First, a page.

Hello! I’m Carolyn, the founder of Kids Build Together, a mother and an educator born and bred in the Hawkesbury. I’ve spent many years travelling the world and working with children with disabilities and their families. Creating a home in the Hawkesbury where children could learn in a supportive space has been a long-held dream.
Kids Build Together
There are many ways to learn, but Kids Build Together is based on the idea (called Constructionism, by a mathematician Papert who worked with Piaget) which says – People learn best when they’re making meaningful things to share with others. And this is especially true of children.
Learning by Making is about valuing the process of making (a sculpture, a dance, a story); about learning how to do things, not just facts about things. Dancing is learning the different ways a body can move and how to listen to a beat. Playing an instrument is about making a sound. Building with blocks is about making a story, making a world, making things balance and fit.
One of the key idea of Constructionism (learning by making) is that people learn best when sharing with others. It’s great to make something by yourself, but it’s even better to share with others – you learn so much more through the interaction.
This is why I’ve decided to create my own Learning by Making space in the Hawkesbury. It’s a place for kids 0-7 and their families to come and build blocks together, a quiet, air-conditioned space in Richmond where children can come together and make things, from train stations to a mermaid castle to ice cream shops. There’s no need for appointments, and there’s no charge for carers or siblings under two – just a space which has been created for playing and sharing.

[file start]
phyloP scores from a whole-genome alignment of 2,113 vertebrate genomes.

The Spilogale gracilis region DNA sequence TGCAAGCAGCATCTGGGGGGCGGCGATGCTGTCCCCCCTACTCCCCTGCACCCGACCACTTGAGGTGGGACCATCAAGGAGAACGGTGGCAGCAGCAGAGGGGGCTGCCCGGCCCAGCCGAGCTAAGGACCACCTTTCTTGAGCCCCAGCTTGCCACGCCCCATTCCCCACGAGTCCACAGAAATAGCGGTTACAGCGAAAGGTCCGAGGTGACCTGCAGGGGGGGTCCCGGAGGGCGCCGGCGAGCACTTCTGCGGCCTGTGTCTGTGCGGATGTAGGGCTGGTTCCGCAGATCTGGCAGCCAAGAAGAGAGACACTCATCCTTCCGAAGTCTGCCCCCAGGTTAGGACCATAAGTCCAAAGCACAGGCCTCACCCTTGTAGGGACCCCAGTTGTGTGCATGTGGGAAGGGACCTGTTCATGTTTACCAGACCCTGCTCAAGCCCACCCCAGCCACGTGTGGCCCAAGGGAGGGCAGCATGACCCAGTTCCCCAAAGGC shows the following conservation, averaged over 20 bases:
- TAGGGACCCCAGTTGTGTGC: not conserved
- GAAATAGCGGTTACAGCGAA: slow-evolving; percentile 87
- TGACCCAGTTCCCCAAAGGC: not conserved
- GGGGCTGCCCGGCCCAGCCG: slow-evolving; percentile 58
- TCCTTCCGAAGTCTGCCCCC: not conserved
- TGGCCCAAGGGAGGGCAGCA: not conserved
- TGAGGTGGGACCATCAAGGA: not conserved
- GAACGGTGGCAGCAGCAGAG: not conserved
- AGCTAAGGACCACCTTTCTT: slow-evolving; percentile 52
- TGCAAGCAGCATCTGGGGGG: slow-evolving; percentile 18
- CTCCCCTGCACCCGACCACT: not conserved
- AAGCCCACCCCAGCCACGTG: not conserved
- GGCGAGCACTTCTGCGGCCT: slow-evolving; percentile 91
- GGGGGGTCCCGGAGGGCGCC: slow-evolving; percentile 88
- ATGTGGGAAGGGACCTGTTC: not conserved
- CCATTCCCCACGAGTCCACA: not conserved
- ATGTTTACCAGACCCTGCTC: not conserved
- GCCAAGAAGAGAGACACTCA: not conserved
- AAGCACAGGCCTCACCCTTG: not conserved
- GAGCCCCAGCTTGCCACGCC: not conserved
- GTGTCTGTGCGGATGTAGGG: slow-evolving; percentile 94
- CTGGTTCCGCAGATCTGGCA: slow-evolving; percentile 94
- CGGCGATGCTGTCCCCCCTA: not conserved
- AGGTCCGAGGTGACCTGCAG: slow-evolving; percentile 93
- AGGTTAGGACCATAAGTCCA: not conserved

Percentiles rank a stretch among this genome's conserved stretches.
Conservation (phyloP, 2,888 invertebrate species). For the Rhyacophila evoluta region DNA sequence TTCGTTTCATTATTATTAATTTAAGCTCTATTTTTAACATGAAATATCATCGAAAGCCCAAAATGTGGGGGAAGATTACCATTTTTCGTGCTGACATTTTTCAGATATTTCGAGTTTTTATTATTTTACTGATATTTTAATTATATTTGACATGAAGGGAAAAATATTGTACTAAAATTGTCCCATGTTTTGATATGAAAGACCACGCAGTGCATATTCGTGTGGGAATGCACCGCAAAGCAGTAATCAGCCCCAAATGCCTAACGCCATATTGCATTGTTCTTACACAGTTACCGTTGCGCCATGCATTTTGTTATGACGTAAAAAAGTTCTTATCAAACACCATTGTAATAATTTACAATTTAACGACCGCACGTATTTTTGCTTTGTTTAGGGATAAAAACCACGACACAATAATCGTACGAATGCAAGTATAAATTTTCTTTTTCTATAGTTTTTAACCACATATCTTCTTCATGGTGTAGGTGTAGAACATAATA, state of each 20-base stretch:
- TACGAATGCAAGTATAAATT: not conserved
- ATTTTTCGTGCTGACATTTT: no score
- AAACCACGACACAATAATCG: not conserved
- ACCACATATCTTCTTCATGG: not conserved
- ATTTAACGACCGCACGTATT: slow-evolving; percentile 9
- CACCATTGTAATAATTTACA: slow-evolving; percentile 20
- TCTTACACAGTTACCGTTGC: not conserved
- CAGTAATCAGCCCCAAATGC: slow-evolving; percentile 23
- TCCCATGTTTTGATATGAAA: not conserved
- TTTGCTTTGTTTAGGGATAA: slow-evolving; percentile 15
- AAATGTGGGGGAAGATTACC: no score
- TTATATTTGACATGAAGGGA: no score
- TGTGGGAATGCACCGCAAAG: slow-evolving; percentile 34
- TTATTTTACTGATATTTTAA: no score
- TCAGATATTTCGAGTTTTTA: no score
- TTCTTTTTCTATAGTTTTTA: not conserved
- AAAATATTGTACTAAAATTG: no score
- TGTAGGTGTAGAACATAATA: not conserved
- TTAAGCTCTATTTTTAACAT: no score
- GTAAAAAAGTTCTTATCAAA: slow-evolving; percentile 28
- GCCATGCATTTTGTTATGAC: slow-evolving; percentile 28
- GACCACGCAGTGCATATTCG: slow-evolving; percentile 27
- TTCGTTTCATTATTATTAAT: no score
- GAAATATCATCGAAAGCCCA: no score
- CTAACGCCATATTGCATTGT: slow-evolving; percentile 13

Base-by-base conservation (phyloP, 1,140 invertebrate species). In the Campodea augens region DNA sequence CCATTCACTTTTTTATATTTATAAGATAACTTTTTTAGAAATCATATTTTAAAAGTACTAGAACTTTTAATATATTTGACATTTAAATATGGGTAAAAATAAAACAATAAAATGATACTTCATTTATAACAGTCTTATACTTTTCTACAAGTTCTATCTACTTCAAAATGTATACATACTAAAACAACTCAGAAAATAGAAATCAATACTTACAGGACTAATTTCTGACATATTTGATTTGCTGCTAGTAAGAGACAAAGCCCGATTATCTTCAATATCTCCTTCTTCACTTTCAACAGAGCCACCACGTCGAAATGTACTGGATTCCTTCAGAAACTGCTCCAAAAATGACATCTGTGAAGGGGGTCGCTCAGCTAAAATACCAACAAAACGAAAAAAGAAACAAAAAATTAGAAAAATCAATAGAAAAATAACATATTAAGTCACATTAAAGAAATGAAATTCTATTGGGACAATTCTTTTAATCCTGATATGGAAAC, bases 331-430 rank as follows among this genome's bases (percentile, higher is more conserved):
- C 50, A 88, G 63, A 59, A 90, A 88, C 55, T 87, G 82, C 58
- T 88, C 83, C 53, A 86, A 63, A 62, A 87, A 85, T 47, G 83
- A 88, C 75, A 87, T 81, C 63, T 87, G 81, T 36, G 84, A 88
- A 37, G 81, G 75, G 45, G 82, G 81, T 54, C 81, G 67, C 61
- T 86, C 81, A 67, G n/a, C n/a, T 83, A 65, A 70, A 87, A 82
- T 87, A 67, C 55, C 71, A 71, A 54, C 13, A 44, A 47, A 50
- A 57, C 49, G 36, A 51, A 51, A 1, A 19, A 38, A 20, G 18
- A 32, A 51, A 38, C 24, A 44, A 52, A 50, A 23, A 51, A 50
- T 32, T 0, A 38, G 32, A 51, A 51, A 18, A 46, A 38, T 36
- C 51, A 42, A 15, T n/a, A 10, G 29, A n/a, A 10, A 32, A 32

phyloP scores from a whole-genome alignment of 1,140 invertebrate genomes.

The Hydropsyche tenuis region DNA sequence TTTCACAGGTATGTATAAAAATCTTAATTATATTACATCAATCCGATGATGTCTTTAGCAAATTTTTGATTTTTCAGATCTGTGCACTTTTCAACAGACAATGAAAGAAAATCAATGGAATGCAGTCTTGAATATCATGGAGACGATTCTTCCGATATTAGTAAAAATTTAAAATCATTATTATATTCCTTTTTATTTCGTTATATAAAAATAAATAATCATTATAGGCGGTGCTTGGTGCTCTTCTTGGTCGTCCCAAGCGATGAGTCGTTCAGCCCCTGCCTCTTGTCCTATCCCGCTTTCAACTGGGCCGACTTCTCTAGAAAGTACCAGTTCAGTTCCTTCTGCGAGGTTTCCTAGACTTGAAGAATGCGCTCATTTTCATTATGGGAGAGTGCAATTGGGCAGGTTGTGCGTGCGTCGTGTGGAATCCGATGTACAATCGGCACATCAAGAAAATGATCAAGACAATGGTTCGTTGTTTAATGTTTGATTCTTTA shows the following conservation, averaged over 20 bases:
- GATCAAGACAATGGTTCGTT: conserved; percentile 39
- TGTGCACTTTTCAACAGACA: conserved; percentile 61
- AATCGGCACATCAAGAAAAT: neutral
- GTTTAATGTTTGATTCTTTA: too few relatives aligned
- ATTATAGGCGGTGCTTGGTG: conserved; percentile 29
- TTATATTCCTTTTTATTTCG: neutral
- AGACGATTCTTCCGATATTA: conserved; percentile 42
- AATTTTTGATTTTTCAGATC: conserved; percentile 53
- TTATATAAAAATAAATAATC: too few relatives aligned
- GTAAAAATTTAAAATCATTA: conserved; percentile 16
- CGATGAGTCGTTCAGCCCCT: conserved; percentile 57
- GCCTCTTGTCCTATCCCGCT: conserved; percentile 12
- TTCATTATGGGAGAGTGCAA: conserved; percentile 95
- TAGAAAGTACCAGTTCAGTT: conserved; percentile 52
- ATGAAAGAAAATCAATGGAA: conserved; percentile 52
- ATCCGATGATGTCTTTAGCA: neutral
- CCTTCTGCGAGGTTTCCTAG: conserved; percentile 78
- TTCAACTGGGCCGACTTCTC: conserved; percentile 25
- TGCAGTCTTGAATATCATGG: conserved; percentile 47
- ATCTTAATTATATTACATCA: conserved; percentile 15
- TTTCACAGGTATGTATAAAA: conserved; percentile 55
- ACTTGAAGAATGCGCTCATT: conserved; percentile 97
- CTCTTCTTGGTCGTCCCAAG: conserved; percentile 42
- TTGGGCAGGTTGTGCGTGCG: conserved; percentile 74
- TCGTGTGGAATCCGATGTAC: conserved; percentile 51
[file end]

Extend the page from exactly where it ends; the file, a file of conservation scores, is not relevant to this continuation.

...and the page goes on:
I’d love to see you there.
Blocks are fun.
Blocks are accessible tools for very young kids, for kids with disabilities, for older kids, for adults. They’re flexible and open-ended.
Block play is great for language development, maths development, social interaction and creativity.
Block play is used with children with autism spectrum disorders as a way to enhance social skills and flexibility; it’s used with gifted children to promote creativity and spatial thinking.
Children who play with blocks regularly show better language development, especially around maths concepts such as direction and movement, and also show impressive working memory skills. You need to remember just where that bottom block is to be able to balance the one up the top!
But I’ve Got Blocks at Home!
Blocks – especially Duplo sets – can be expensive to purchase and difficult to store. We have a wide range of special sets and a lot of individual blocks too.
One of the great pleasures of block play is building together – and it’s one of the benefits too. Designing, discussing and problem-solving, and playing with the figures once you’ve set it up is a lot more fun with other kids around.
And having an air-conditioned play space in the Hawkesbury where kids and families can meet is just what’s needed!